Exercise Care When Taking Distributions

Ray’s Take With few exceptions, the IRS requires that investors in traditional tax-deferred accounts begin to draw them down when they reach age 70 1/2. Most people are inclined to think about required minimum distributions (RMDs) once they start having to take them. It’s a good idea to start some projections well in advance of that deadline. If you miss the deadline, the IRS will access a penalty of 50 percent of the amount you should have taken. 

Bracket management is the key here as you put together the pieces of your retirement income puzzle. Juggled in the mix is when to take Social Security benefits and any other pension income along with the size and allocation of your nonqualified investments. If all of those pieces are more than sufficient for your lifestyle, you can consider distribution to your future heirs and charitable beneficiaries.

RMDs have been a planning challenge since the law that created the requirement was passed. Objections revolve around two aspects of the law. First, people don’t like being told when they have to take – and pay taxes on – their money. Second, the rules are so complicated they almost invite noncompliance.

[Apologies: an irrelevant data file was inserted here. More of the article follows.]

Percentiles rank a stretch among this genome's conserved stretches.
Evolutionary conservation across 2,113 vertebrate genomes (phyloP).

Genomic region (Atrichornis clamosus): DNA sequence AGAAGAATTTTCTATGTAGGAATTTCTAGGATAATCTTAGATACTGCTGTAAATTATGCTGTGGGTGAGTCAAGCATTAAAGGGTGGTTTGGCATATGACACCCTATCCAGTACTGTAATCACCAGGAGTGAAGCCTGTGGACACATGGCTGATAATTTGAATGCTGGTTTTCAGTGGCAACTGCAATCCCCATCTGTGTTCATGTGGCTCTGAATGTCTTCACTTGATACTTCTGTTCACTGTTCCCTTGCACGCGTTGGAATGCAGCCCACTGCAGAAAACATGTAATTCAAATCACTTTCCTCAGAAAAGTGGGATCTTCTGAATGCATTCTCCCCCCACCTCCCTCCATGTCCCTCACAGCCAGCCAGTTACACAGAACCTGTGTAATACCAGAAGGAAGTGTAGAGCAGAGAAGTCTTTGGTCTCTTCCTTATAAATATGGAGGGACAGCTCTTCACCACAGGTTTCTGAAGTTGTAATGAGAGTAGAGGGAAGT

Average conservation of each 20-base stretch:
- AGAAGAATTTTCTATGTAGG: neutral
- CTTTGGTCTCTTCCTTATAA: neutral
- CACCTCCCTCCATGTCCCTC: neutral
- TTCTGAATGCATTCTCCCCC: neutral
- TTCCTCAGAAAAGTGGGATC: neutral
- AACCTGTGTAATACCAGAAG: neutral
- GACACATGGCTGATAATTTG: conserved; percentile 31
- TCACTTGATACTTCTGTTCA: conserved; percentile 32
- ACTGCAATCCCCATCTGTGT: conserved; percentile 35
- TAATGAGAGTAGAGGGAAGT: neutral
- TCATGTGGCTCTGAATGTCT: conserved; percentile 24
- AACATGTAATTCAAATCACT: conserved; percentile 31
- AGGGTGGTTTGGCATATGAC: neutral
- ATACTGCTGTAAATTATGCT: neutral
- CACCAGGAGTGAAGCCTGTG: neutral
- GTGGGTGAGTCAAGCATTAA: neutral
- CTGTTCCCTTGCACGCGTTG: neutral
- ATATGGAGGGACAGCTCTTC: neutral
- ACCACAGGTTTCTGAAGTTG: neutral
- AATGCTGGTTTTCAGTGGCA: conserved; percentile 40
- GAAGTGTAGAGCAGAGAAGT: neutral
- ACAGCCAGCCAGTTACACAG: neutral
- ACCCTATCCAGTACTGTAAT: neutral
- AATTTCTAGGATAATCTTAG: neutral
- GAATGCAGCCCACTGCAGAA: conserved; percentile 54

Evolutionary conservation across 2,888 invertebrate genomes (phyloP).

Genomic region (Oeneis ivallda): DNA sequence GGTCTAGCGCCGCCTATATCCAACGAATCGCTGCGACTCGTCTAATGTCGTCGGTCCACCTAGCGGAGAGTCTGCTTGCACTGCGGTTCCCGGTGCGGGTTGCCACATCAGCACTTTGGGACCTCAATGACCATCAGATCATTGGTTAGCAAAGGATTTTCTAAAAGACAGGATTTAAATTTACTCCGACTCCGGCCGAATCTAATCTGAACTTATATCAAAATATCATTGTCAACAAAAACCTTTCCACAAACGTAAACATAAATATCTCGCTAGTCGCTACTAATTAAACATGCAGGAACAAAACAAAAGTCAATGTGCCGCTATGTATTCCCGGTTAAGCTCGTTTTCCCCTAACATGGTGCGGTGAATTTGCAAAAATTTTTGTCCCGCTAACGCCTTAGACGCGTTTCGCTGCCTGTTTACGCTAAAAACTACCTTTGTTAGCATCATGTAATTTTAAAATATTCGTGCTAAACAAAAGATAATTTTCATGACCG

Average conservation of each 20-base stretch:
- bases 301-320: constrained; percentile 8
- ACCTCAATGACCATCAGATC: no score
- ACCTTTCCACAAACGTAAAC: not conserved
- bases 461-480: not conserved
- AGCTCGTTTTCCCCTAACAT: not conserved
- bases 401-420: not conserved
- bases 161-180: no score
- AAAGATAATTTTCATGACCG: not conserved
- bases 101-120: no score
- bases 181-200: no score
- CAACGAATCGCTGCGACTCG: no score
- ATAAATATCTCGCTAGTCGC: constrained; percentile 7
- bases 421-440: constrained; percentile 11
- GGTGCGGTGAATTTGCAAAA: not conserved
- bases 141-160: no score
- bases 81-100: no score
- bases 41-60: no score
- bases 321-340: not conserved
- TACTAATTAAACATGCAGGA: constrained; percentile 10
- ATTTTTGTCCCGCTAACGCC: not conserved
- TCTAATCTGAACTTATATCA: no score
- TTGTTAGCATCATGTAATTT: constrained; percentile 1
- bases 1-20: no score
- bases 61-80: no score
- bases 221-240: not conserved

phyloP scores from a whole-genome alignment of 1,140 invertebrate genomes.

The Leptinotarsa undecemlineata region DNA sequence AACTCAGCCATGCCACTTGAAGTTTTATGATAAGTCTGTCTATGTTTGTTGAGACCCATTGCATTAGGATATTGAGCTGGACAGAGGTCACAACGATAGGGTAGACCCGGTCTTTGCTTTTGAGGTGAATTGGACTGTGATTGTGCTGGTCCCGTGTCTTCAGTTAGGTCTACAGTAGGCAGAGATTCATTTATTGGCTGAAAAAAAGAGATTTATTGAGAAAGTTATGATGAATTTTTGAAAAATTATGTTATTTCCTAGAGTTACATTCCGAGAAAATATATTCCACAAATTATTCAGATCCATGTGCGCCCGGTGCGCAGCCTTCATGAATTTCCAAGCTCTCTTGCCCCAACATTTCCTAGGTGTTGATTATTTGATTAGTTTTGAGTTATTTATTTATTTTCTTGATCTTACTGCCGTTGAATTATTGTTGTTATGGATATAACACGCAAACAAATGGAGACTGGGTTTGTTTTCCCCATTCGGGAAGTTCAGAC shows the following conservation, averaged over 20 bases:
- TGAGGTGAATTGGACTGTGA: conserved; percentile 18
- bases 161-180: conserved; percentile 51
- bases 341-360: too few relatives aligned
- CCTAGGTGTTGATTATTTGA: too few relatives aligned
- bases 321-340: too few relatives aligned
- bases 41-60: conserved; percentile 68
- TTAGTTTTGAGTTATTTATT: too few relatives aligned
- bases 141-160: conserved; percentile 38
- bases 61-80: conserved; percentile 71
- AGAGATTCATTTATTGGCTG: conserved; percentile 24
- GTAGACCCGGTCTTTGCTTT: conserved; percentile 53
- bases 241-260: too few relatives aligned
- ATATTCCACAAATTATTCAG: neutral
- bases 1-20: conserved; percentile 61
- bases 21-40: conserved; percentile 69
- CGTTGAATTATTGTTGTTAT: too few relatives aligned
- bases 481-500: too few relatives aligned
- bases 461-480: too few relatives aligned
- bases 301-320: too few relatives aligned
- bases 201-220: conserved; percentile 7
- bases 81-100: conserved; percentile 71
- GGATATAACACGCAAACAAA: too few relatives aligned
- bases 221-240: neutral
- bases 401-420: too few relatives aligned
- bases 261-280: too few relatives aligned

If you don’t currently need the income from your RMD to help cover your retirement expenses, you can reinvest the distribution in one of your taxable accounts to cover future unanticipated expenses, but you still have to pay the taxes. And the tax rate for distributions from qualified plans is your ordinary rate even if it came as a qualified dividend or long-term capital gain.

When choosing how to invest the funds, remember to choose an investment mix that reflects your financial situation, time horizon, and risk tolerance. The chances of one spouse living well into their 90s is north of 40 percent. Invest accordingly. There’s no reason to upset all your careful pre-retirement planning decisions – unless there has been a significant change in your circumstances that needs to be addressed.

Whichever strategy applies to you, RMDs are likely to play an important role in your finances in retirement.

Dana’s Take It’s important to be careful with how we handle our money to make it last comfortably throughout our retirement. Paying attention to returns on funds is smart. 

Another way of being careful and making retirement funds last is to pay close attention to other aspects of our lives that affect expenditures. This means making smart choices for your body, mind and spirit. 

Loneliness is now considered a health risk for seniors. I recently read that lacking social connections is as harmful to our health as smoking 15 cigarettes a day. Who knew? 

“Use it or lose it” applies to more than money. To a large extent, aging well is in your own hands. The decisions you make, your habits and your lifestyle all affect your senior years – and how far your retirement funds will stretch.

Retirement Spending Budget
Create a Cash Flow Plan With Taxes in Mind